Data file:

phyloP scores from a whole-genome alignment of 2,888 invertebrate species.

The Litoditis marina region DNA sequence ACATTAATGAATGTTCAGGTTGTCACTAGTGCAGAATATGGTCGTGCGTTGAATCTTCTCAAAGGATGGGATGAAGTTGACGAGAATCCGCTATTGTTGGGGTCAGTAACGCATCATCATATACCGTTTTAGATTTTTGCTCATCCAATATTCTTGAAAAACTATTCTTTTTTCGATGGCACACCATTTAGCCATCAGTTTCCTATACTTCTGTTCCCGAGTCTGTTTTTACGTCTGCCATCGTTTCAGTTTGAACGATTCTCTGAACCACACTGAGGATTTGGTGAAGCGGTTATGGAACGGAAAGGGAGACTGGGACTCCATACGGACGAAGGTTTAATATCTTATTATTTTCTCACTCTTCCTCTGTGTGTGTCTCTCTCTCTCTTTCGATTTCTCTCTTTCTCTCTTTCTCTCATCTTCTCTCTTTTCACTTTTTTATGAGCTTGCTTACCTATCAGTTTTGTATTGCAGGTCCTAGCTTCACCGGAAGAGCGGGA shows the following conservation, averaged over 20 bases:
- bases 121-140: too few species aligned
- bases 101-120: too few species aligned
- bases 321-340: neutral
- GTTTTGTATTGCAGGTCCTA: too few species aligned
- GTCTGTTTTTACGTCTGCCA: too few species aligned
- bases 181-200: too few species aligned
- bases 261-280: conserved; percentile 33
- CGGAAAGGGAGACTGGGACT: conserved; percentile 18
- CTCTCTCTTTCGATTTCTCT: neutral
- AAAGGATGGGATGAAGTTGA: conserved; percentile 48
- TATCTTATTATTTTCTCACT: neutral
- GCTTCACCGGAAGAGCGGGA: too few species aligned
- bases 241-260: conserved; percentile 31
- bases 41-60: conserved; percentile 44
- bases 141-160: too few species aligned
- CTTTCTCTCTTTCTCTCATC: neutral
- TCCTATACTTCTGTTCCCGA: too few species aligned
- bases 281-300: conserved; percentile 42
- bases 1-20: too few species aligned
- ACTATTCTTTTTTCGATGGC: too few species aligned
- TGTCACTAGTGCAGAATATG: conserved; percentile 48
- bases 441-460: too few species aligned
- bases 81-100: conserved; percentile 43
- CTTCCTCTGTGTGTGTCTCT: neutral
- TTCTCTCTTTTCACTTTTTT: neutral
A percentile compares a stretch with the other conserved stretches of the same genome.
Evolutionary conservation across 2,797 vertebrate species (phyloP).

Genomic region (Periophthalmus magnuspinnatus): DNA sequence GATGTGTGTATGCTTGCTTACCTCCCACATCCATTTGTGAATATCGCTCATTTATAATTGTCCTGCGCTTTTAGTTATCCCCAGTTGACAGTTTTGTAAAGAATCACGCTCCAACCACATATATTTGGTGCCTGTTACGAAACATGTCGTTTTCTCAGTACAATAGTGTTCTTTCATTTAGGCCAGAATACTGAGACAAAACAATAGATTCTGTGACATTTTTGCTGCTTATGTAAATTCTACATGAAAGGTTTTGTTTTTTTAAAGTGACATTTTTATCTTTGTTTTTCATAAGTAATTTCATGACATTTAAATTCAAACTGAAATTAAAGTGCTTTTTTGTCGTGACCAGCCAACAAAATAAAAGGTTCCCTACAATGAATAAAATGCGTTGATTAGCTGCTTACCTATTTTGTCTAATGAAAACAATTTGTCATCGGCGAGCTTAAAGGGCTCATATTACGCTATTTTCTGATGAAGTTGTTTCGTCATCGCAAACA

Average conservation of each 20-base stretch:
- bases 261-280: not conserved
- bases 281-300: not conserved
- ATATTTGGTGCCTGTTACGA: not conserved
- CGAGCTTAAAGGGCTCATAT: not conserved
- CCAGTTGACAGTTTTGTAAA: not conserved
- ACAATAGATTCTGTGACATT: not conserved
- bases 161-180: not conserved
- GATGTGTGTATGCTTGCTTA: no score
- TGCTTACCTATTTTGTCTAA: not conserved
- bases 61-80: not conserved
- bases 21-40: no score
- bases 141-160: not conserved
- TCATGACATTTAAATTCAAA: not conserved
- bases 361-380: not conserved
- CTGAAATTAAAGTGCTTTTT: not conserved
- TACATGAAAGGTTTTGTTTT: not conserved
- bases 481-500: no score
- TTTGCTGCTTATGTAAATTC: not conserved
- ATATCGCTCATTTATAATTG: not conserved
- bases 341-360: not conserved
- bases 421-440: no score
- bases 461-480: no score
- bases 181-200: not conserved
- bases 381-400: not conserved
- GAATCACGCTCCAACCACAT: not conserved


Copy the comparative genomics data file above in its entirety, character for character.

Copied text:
phyloP scores from a whole-genome alignment of 2,888 invertebrate species.

The Litoditis marina region DNA sequence ACATTAATGAATGTTCAGGTTGTCACTAGTGCAGAATATGGTCGTGCGTTGAATCTTCTCAAAGGATGGGATGAAGTTGACGAGAATCCGCTATTGTTGGGGTCAGTAACGCATCATCATATACCGTTTTAGATTTTTGCTCATCCAATATTCTTGAAAAACTATTCTTTTTTCGATGGCACACCATTTAGCCATCAGTTTCCTATACTTCTGTTCCCGAGTCTGTTTTTACGTCTGCCATCGTTTCAGTTTGAACGATTCTCTGAACCACACTGAGGATTTGGTGAAGCGGTTATGGAACGGAAAGGGAGACTGGGACTCCATACGGACGAAGGTTTAATATCTTATTATTTTCTCACTCTTCCTCTGTGTGTGTCTCTCTCTCTCTTTCGATTTCTCTCTTTCTCTCTTTCTCTCATCTTCTCTCTTTTCACTTTTTTATGAGCTTGCTTACCTATCAGTTTTGTATTGCAGGTCCTAGCTTCACCGGAAGAGCGGGA shows the following conservation, averaged over 20 bases:
- bases 121-140: too few species aligned
- bases 101-120: too few species aligned
- bases 321-340: neutral
- GTTTTGTATTGCAGGTCCTA: too few species aligned
- GTCTGTTTTTACGTCTGCCA: too few species aligned
- bases 181-200: too few species aligned
- bases 261-280: conserved; percentile 33
- CGGAAAGGGAGACTGGGACT: conserved; percentile 18
- CTCTCTCTTTCGATTTCTCT: neutral
- AAAGGATGGGATGAAGTTGA: conserved; percentile 48
- TATCTTATTATTTTCTCACT: neutral
- GCTTCACCGGAAGAGCGGGA: too few species aligned
- bases 241-260: conserved; percentile 31
- bases 41-60: conserved; percentile 44
- bases 141-160: too few species aligned
- CTTTCTCTCTTTCTCTCATC: neutral
- TCCTATACTTCTGTTCCCGA: too few species aligned
- bases 281-300: conserved; percentile 42
- bases 1-20: too few species aligned
- ACTATTCTTTTTTCGATGGC: too few species aligned
- TGTCACTAGTGCAGAATATG: conserved; percentile 48
- bases 441-460: too few species aligned
- bases 81-100: conserved; percentile 43
- CTTCCTCTGTGTGTGTCTCT: neutral
- TTCTCTCTTTTCACTTTTTT: neutral
A percentile compares a stretch with the other conserved stretches of the same genome.
Evolutionary conservation across 2,797 vertebrate species (phyloP).

Genomic region (Periophthalmus magnuspinnatus): DNA sequence GATGTGTGTATGCTTGCTTACCTCCCACATCCATTTGTGAATATCGCTCATTTATAATTGTCCTGCGCTTTTAGTTATCCCCAGTTGACAGTTTTGTAAAGAATCACGCTCCAACCACATATATTTGGTGCCTGTTACGAAACATGTCGTTTTCTCAGTACAATAGTGTTCTTTCATTTAGGCCAGAATACTGAGACAAAACAATAGATTCTGTGACATTTTTGCTGCTTATGTAAATTCTACATGAAAGGTTTTGTTTTTTTAAAGTGACATTTTTATCTTTGTTTTTCATAAGTAATTTCATGACATTTAAATTCAAACTGAAATTAAAGTGCTTTTTTGTCGTGACCAGCCAACAAAATAAAAGGTTCCCTACAATGAATAAAATGCGTTGATTAGCTGCTTACCTATTTTGTCTAATGAAAACAATTTGTCATCGGCGAGCTTAAAGGGCTCATATTACGCTATTTTCTGATGAAGTTGTTTCGTCATCGCAAACA

Average conservation of each 20-base stretch:
- bases 261-280: not conserved
- bases 281-300: not conserved
- ATATTTGGTGCCTGTTACGA: not conserved
- CGAGCTTAAAGGGCTCATAT: not conserved
- CCAGTTGACAGTTTTGTAAA: not conserved
- ACAATAGATTCTGTGACATT: not conserved
- bases 161-180: not conserved
- GATGTGTGTATGCTTGCTTA: no score
- TGCTTACCTATTTTGTCTAA: not conserved
- bases 61-80: not conserved
- bases 21-40: no score
- bases 141-160: not conserved
- TCATGACATTTAAATTCAAA: not conserved
- bases 361-380: not conserved
- CTGAAATTAAAGTGCTTTTT: not conserved
- TACATGAAAGGTTTTGTTTT: not conserved
- bases 481-500: no score
- TTTGCTGCTTATGTAAATTC: not conserved
- ATATCGCTCATTTATAATTG: not conserved
- bases 341-360: not conserved
- bases 421-440: no score
- bases 461-480: no score
- bases 181-200: not conserved
- bases 381-400: not conserved
- GAATCACGCTCCAACCACAT: not conserved